This is a revised review of Stay Safe, as that’s how the game is known on Steam. It’s been rebranded as #RaceDieRun on the Nintendo Switch and also received a considerable price-cut, so budget-aware gamers may prefer this version. I played through the game again and update my review as needed.
#RaceDieRun is a “Try & Die” kind of game: You’re only tasked to reach the end of the level and perhaps do it as fast as possible while you’re at it, but you’ll end up having to retry certain levels dozens of times before you succeed. Just check this gameplay video I made and you’ll notice it took me 84 attempts to beat the last level of the video.
Graphics, Audio & Performance
#RaceDieRun looks great. The futuristic setting with dark tones & neon colours is one that I personally find very pleasing to look at. Suffice to say, I was happy to see this vibe kept throughout all three worlds. I was especially impressed with how fast it loads.
You have unlimited boost and the obstacles come at you at blistering speeds so it’s very welcome that you have sufficient draw distance to plot your course in advance (when it doesn’t throw curves in the road to cleverly hide deadly traps at least). But worry not: if you die, you instantly get warped back to the start and you get to try again. Trust me, those fast load times are key to your enjoyment.
#RaceDieRun takes some brave decisions when it comes to the soundtrack. You have the expected electronic keyboard + drums tracks but surprisingly there are also quite a few classical piano + violin ones and they… match the gameplay quite well actually! Even if you’re crashing and dying all the time, the soundtrack never skips or reloads which avoids a lot of frustration or sensory overload.
One thing that’ll be immediately apparent is that you can’t brake in this game. You can boost or dash sideways (do a barrel roll!) but there is nothing you can do to slow down.
This makes the game considerably harder (better, faster, stronger…) and will cause a lot of deaths, especially when you’re required to go through timed gates. Instead, the game prefers that you train your reflexes and muscle memory. You’ll die a lot, but that’s the very intention. After each death, you’ll even be treated to a Bruce Lee quote to inspire you to keep at it.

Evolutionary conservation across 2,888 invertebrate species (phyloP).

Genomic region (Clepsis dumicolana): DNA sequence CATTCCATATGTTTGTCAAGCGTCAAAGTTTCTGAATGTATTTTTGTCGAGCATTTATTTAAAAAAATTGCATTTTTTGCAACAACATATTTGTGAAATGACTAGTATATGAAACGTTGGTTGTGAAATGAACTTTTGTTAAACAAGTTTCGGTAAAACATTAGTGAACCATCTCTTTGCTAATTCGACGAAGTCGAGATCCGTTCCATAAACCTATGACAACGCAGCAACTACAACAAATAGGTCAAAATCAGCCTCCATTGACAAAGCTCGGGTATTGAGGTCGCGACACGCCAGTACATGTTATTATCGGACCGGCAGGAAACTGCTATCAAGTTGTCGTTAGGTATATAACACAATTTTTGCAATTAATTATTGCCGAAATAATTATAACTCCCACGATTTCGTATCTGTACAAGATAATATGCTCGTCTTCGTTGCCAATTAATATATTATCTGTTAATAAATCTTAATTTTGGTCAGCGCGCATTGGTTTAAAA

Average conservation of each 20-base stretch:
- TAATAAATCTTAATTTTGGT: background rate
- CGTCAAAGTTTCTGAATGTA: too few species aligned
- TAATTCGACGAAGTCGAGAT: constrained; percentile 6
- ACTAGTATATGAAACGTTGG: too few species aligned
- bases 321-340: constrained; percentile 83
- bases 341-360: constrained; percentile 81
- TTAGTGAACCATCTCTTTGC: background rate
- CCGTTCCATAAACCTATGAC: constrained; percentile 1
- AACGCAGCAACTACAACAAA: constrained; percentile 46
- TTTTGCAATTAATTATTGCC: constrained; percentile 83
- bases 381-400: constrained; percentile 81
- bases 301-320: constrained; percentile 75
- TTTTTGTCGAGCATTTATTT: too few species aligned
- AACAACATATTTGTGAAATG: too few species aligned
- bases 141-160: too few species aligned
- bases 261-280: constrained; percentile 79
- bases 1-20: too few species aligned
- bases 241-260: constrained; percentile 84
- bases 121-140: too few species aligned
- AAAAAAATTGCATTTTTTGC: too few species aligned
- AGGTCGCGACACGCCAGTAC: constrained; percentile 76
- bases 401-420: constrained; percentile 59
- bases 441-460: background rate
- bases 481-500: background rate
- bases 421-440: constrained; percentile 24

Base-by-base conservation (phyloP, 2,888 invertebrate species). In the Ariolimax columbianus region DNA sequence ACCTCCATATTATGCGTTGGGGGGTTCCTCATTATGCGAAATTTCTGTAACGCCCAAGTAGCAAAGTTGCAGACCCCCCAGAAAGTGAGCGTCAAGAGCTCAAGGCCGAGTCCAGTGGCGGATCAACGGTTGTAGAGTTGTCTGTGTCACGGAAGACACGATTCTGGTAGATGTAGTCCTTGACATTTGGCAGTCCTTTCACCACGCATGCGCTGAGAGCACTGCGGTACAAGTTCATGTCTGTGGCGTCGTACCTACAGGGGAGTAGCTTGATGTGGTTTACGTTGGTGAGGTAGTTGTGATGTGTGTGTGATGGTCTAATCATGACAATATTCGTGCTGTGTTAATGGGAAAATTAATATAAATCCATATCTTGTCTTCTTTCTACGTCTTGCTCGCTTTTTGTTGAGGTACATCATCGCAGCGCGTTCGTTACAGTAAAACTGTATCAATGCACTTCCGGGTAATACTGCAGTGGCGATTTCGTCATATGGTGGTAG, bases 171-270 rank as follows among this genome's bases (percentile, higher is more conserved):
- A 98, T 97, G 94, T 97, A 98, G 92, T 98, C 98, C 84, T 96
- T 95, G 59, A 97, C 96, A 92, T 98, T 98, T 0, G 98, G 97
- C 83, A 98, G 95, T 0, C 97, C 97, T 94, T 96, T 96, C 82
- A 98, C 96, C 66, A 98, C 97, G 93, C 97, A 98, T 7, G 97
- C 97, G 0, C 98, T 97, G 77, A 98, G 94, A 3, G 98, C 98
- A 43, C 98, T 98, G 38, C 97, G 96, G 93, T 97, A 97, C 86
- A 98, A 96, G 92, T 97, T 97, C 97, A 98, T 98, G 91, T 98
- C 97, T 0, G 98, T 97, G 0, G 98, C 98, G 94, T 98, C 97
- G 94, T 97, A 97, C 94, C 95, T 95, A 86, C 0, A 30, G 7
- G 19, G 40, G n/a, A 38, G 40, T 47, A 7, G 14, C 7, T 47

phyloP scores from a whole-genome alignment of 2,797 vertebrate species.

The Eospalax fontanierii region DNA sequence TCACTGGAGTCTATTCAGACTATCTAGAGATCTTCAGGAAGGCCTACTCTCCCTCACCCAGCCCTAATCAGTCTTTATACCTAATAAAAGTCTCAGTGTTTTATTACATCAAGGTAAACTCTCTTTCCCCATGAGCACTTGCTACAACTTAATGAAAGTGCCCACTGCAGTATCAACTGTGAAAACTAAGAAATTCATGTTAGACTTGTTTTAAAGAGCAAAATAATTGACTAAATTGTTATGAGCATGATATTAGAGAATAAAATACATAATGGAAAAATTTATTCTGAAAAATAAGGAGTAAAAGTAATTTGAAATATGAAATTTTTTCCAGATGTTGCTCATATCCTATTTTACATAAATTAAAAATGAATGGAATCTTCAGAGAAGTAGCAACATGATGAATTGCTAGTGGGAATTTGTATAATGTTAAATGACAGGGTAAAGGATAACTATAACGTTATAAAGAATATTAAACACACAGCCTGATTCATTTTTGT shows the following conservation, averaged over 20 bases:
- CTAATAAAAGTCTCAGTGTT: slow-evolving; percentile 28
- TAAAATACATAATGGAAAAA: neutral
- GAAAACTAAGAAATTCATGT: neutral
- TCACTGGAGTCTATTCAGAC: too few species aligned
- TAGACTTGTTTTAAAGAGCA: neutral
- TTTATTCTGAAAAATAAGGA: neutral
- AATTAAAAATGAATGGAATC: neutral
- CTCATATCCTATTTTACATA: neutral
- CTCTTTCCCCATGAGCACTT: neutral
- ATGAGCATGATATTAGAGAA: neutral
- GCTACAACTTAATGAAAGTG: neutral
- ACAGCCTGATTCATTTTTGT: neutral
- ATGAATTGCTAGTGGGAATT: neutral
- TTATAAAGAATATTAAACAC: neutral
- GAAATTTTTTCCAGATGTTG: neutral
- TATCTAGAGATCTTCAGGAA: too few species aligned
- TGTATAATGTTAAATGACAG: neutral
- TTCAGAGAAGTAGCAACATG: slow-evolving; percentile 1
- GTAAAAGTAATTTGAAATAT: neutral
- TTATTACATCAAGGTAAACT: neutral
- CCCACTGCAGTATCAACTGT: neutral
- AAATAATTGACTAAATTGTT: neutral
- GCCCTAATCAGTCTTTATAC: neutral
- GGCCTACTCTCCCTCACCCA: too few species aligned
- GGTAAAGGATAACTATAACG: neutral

Most of my deaths came at the expense of badly timing when a gate would be open or close, or by just dashing into a block because I thought I had passed it already. The obstacles that are most often thrown in your path are simple blocks, but it’s kind of hard to judge exactly how big they are and when it’s safe to change lanes. For those of us without perfect spatial awareness, it would have been welcome to see thinner walls instead.
The most interesting levels are those that throw some unique visual elements at you, like jumping over big gaps, looping upside down or dodging flippers, balls or wheels.
You’ll also notice the green collectible in the screenshot above but this is a RARE case of the item being on your path. They are often on hard to reach places and frequently even in spots I think are impossible to reach! I’m afraid I’ll have to wait for players way better at the game to upload YouTube videos so I can see what’s expected of me. Their placement does teach you one vital thing: it’s not always necessary to stay on the obvious path, you can sometimes shortcut from one road to another below it, Mario Kart Rainbow Road style!
Beating the competition can also be a huge motivation to retry a level. If you see that you’re close to being top 10, the temptation is always there to give the level another go. The only issue at the moment is that the rating system seems to be off. The people ahead of me are only better by milliseconds, yet I got a D rating. I later retried with 100% boost and less dashes but that didn’t seem to help much.
Everything you do is also being tracked. The game has 75 levels, but only 60 of them can be accessed simply by progressing the game and getting to the finish line each time. There are some VERY strict requirement to get the other 15 levels.
I can’t stress enough that this isn’t an easy game by any means so it’s a good thing then that many steps have been taken to avoid players from getting too frustrated. Rarely is it the game’s fault when you die, but it does happen on occasion: When jumping is involved, you’ll sometimes clip through the track upon landing and fall to your death. The score would have been drastically reduced if this happened more frequently, but thankfully that isn’t the case.
Don’t expect to have a switch flipped in your head and to suddenly be good at the game either, #RaceDieRun constantly introduces new haymakers like gates that need to be opened by staying on a hazardous path, stretches of road where you can’t dash or (gasp!) MOVE! I’m ashamed to admit I had to skip a handful of levels because I just couldn’t see the solution, but it’s addictive enough that I’ll undoubtedly try again later.
#RaceDieRun is hard as hell and will really test your mettle. It offers plenty of content and a lot of replay value, especially considering its low asking price.